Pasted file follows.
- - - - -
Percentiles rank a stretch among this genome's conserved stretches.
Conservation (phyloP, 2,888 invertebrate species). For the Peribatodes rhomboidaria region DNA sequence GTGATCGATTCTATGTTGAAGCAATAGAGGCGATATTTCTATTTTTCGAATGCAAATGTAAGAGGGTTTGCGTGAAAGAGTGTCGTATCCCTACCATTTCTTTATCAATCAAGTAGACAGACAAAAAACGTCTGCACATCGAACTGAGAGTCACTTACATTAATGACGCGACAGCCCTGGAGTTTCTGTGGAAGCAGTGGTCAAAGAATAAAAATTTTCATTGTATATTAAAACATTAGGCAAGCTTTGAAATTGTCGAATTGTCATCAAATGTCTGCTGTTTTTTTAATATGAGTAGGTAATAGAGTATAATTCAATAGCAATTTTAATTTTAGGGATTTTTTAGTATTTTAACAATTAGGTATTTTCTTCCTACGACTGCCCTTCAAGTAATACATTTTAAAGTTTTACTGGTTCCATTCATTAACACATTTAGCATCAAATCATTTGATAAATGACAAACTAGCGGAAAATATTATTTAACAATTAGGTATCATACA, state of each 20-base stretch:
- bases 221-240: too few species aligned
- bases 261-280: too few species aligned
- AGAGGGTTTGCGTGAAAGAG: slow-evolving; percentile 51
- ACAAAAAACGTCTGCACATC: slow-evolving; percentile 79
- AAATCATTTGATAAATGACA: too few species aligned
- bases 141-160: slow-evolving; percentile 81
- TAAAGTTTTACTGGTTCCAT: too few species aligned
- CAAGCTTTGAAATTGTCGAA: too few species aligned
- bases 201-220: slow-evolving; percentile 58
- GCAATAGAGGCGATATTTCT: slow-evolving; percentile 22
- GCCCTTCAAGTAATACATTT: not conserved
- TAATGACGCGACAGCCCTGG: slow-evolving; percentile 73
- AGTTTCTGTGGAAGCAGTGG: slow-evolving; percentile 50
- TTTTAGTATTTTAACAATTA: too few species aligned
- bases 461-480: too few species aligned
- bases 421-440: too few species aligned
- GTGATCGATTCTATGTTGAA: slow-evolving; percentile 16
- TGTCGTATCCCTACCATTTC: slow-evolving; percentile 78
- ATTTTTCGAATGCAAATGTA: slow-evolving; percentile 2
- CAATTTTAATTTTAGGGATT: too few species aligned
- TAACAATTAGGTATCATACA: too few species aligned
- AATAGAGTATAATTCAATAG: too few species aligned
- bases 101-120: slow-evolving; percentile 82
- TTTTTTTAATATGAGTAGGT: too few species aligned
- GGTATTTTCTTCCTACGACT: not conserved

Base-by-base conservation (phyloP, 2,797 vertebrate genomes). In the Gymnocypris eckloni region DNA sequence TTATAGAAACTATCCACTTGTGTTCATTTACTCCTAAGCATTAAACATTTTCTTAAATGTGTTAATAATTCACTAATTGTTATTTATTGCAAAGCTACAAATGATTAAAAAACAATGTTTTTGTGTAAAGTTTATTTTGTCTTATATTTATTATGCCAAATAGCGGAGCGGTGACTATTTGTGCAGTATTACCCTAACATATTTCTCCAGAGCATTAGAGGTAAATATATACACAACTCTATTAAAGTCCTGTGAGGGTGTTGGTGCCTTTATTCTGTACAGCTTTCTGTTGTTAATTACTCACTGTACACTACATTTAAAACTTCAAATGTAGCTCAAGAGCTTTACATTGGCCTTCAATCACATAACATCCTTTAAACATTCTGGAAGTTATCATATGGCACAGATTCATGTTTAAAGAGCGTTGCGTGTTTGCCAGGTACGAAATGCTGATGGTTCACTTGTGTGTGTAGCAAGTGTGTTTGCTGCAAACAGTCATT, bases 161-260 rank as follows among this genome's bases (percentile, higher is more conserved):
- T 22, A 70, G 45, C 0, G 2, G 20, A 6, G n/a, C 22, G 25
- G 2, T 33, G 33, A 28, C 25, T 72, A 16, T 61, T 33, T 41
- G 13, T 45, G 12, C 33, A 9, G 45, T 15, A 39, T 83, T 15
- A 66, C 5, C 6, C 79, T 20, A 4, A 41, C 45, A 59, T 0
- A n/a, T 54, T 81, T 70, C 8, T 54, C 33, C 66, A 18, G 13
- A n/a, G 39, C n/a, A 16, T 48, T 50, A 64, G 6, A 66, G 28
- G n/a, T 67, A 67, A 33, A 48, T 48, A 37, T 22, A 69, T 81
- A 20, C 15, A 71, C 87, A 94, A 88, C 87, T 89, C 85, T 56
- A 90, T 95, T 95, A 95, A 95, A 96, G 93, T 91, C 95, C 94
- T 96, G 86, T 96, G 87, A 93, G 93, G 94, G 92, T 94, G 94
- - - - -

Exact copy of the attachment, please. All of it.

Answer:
Percentiles rank a stretch among this genome's conserved stretches.
Conservation (phyloP, 2,888 invertebrate species). For the Peribatodes rhomboidaria region DNA sequence GTGATCGATTCTATGTTGAAGCAATAGAGGCGATATTTCTATTTTTCGAATGCAAATGTAAGAGGGTTTGCGTGAAAGAGTGTCGTATCCCTACCATTTCTTTATCAATCAAGTAGACAGACAAAAAACGTCTGCACATCGAACTGAGAGTCACTTACATTAATGACGCGACAGCCCTGGAGTTTCTGTGGAAGCAGTGGTCAAAGAATAAAAATTTTCATTGTATATTAAAACATTAGGCAAGCTTTGAAATTGTCGAATTGTCATCAAATGTCTGCTGTTTTTTTAATATGAGTAGGTAATAGAGTATAATTCAATAGCAATTTTAATTTTAGGGATTTTTTAGTATTTTAACAATTAGGTATTTTCTTCCTACGACTGCCCTTCAAGTAATACATTTTAAAGTTTTACTGGTTCCATTCATTAACACATTTAGCATCAAATCATTTGATAAATGACAAACTAGCGGAAAATATTATTTAACAATTAGGTATCATACA, state of each 20-base stretch:
- bases 221-240: too few species aligned
- bases 261-280: too few species aligned
- AGAGGGTTTGCGTGAAAGAG: slow-evolving; percentile 51
- ACAAAAAACGTCTGCACATC: slow-evolving; percentile 79
- AAATCATTTGATAAATGACA: too few species aligned
- bases 141-160: slow-evolving; percentile 81
- TAAAGTTTTACTGGTTCCAT: too few species aligned
- CAAGCTTTGAAATTGTCGAA: too few species aligned
- bases 201-220: slow-evolving; percentile 58
- GCAATAGAGGCGATATTTCT: slow-evolving; percentile 22
- GCCCTTCAAGTAATACATTT: not conserved
- TAATGACGCGACAGCCCTGG: slow-evolving; percentile 73
- AGTTTCTGTGGAAGCAGTGG: slow-evolving; percentile 50
- TTTTAGTATTTTAACAATTA: too few species aligned
- bases 461-480: too few species aligned
- bases 421-440: too few species aligned
- GTGATCGATTCTATGTTGAA: slow-evolving; percentile 16
- TGTCGTATCCCTACCATTTC: slow-evolving; percentile 78
- ATTTTTCGAATGCAAATGTA: slow-evolving; percentile 2
- CAATTTTAATTTTAGGGATT: too few species aligned
- TAACAATTAGGTATCATACA: too few species aligned
- AATAGAGTATAATTCAATAG: too few species aligned
- bases 101-120: slow-evolving; percentile 82
- TTTTTTTAATATGAGTAGGT: too few species aligned
- GGTATTTTCTTCCTACGACT: not conserved

Base-by-base conservation (phyloP, 2,797 vertebrate genomes). In the Gymnocypris eckloni region DNA sequence TTATAGAAACTATCCACTTGTGTTCATTTACTCCTAAGCATTAAACATTTTCTTAAATGTGTTAATAATTCACTAATTGTTATTTATTGCAAAGCTACAAATGATTAAAAAACAATGTTTTTGTGTAAAGTTTATTTTGTCTTATATTTATTATGCCAAATAGCGGAGCGGTGACTATTTGTGCAGTATTACCCTAACATATTTCTCCAGAGCATTAGAGGTAAATATATACACAACTCTATTAAAGTCCTGTGAGGGTGTTGGTGCCTTTATTCTGTACAGCTTTCTGTTGTTAATTACTCACTGTACACTACATTTAAAACTTCAAATGTAGCTCAAGAGCTTTACATTGGCCTTCAATCACATAACATCCTTTAAACATTCTGGAAGTTATCATATGGCACAGATTCATGTTTAAAGAGCGTTGCGTGTTTGCCAGGTACGAAATGCTGATGGTTCACTTGTGTGTGTAGCAAGTGTGTTTGCTGCAAACAGTCATT, bases 161-260 rank as follows among this genome's bases (percentile, higher is more conserved):
- T 22, A 70, G 45, C 0, G 2, G 20, A 6, G n/a, C 22, G 25
- G 2, T 33, G 33, A 28, C 25, T 72, A 16, T 61, T 33, T 41
- G 13, T 45, G 12, C 33, A 9, G 45, T 15, A 39, T 83, T 15
- A 66, C 5, C 6, C 79, T 20, A 4, A 41, C 45, A 59, T 0
- A n/a, T 54, T 81, T 70, C 8, T 54, C 33, C 66, A 18, G 13
- A n/a, G 39, C n/a, A 16, T 48, T 50, A 64, G 6, A 66, G 28
- G n/a, T 67, A 67, A 33, A 48, T 48, A 37, T 22, A 69, T 81
- A 20, C 15, A 71, C 87, A 94, A 88, C 87, T 89, C 85, T 56
- A 90, T 95, T 95, A 95, A 95, A 96, G 93, T 91, C 95, C 94
- T 96, G 86, T 96, G 87, A 93, G 93, G 94, G 92, T 94, G 94